Low-level exposure causes significant health effects -- U.S. report
Exposure to even low levels of lead can cause significant adverse health effects in both children and adults, a federal report said today.
The draft report from the National Toxicology Program (NTP) says there is sufficient evidence to conclude that low levels of lead in blood is associated with attention deficit hyperactivity disorder (ADHD), decreased cognitive performance, lower academic performance and other "problem behaviors" in children.
At slightly higher exposure levels, there is enough evidence to connect the lead exposure to delayed puberty, decreased hearing and lowered IQ.
NTP, which is part of the Department of Health and Human Services, released the draft report in advance of a peer review panel meeting in November.
In adults, NTP concluded that low-level lead exposure can contribute to renal problems, as well as increased blood pressure, hypertension and "increased cardiovascular-related mortality." The panel also said that lead exposure may be associated with reduced fetal growth in pregnant women.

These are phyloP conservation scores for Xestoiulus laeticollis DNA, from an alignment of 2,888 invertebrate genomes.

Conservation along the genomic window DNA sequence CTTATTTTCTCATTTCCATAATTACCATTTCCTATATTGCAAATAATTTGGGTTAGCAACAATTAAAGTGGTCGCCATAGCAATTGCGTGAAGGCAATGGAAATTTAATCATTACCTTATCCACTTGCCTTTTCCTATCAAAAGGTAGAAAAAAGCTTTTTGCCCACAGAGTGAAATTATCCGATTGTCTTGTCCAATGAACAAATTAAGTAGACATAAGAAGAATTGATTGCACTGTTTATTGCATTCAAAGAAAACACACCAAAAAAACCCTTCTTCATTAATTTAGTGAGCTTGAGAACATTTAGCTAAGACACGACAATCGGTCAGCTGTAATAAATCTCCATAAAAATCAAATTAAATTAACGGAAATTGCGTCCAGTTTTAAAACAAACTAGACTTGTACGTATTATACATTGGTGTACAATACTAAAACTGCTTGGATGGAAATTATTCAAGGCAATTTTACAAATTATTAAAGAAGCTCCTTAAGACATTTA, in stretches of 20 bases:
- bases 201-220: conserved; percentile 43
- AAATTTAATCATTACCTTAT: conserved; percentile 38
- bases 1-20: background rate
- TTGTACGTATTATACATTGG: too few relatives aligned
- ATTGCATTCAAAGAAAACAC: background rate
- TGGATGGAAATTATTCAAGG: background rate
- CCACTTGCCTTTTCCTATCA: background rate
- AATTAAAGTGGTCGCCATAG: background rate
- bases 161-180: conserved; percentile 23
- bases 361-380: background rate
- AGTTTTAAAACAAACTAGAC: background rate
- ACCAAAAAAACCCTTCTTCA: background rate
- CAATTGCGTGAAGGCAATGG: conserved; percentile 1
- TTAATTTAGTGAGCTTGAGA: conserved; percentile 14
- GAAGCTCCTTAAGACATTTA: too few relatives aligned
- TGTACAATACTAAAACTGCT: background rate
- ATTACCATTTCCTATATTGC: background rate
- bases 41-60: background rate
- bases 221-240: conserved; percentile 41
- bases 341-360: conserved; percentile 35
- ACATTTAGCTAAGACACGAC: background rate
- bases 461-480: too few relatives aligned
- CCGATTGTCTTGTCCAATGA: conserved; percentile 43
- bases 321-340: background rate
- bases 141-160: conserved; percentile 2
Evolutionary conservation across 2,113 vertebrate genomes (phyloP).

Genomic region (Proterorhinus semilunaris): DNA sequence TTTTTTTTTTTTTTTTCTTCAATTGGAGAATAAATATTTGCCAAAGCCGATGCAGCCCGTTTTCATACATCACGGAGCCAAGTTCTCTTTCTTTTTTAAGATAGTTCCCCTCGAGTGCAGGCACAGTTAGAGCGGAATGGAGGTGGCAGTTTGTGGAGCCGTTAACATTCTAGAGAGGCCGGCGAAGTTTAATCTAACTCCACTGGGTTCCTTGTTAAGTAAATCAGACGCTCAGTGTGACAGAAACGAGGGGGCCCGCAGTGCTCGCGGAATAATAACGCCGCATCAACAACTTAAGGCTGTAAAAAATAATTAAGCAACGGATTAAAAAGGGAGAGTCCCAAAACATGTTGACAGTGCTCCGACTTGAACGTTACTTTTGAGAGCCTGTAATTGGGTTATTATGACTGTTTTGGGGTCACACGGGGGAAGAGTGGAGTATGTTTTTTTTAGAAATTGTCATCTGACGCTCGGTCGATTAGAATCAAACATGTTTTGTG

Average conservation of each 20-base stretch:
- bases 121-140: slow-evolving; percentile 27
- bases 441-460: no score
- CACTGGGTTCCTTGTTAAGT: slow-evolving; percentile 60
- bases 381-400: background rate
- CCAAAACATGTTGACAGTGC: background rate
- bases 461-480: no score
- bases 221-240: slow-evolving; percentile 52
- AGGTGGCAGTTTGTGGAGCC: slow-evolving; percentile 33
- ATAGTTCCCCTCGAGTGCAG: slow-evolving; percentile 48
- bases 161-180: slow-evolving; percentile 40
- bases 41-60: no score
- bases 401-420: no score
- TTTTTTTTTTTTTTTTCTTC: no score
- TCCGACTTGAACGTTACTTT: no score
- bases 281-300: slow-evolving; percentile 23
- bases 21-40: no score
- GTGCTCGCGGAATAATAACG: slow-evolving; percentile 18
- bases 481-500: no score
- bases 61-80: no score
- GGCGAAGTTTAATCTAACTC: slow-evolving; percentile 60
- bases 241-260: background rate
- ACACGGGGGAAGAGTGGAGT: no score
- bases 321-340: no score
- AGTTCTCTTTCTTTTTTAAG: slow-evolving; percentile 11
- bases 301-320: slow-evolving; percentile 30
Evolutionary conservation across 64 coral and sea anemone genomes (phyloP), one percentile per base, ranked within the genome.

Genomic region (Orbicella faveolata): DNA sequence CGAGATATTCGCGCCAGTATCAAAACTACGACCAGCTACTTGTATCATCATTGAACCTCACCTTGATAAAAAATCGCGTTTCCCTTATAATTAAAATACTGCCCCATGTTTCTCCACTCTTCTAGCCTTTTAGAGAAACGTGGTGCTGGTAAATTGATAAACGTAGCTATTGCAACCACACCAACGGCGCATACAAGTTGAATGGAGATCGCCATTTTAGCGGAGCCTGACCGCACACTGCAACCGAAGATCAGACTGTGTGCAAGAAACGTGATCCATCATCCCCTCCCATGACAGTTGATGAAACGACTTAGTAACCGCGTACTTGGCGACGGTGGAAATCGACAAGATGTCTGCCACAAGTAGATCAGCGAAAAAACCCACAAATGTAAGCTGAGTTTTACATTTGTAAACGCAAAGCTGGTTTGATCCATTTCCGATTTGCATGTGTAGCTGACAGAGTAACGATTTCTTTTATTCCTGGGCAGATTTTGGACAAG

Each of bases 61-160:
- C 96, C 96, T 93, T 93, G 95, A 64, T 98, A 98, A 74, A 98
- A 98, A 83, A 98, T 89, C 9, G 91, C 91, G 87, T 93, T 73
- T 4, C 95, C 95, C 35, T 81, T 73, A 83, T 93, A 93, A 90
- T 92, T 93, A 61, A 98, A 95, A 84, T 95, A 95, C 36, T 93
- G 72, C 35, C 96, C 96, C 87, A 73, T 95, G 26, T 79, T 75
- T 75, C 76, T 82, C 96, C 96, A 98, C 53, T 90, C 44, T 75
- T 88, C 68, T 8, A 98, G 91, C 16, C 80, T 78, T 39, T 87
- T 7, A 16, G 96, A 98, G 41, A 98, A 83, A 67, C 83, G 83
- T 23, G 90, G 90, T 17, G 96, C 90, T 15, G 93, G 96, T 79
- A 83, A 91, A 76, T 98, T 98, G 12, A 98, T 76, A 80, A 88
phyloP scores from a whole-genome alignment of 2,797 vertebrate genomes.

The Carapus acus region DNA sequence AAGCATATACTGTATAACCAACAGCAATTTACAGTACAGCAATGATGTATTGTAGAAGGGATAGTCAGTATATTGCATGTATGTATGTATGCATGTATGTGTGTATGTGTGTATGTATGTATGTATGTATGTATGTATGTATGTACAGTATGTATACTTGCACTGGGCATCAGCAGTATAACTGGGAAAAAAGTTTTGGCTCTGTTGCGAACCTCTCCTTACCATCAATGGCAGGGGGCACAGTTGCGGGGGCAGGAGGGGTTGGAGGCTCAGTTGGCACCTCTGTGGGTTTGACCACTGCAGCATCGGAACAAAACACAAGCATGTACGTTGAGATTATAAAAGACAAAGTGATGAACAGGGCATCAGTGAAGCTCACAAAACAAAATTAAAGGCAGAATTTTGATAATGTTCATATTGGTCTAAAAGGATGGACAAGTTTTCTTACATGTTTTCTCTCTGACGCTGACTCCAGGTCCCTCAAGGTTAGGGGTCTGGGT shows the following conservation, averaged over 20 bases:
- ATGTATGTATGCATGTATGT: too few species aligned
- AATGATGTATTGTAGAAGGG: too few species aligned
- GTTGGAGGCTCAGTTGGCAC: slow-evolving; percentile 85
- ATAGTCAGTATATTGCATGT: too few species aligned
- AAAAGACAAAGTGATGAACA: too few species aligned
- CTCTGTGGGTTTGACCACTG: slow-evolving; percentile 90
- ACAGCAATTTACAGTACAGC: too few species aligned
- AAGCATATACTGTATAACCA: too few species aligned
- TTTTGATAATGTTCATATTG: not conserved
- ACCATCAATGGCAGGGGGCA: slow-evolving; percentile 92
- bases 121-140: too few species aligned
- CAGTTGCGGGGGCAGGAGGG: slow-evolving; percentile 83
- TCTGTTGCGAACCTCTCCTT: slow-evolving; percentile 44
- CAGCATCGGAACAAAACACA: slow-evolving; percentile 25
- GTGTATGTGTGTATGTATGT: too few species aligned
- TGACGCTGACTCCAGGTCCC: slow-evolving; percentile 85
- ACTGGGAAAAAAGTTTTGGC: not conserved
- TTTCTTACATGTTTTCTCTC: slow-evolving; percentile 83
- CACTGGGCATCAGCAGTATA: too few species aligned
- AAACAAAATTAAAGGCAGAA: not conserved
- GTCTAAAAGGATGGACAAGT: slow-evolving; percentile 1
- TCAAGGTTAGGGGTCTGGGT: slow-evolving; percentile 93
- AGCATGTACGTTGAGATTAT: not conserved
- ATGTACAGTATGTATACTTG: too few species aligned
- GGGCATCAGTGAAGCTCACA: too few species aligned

However, NTP also said that there is only limited evidence to link low-level lead exposure to preterm births or "spontaneous abortion."
Children's exposure to lead remains a focus of several environmental watchdogs. The substance was banned from use in residences in 1978, but it remains in millions of homes built before then.
In particular, public health advocates have pushed for stronger regulations on lead in children's products. There has been a 300 parts per million (ppm) threshold for lead in children's products, which is enforced by the Consumer Product Safety Commission. In August, that standard dropped to 100 ppm.
Environmentalists have also criticized U.S. EPA from backing away from a proposal that would have required contractors to test dust for lead following renovations (Greenwire, July 18).
Click here to read the NTP draft review.
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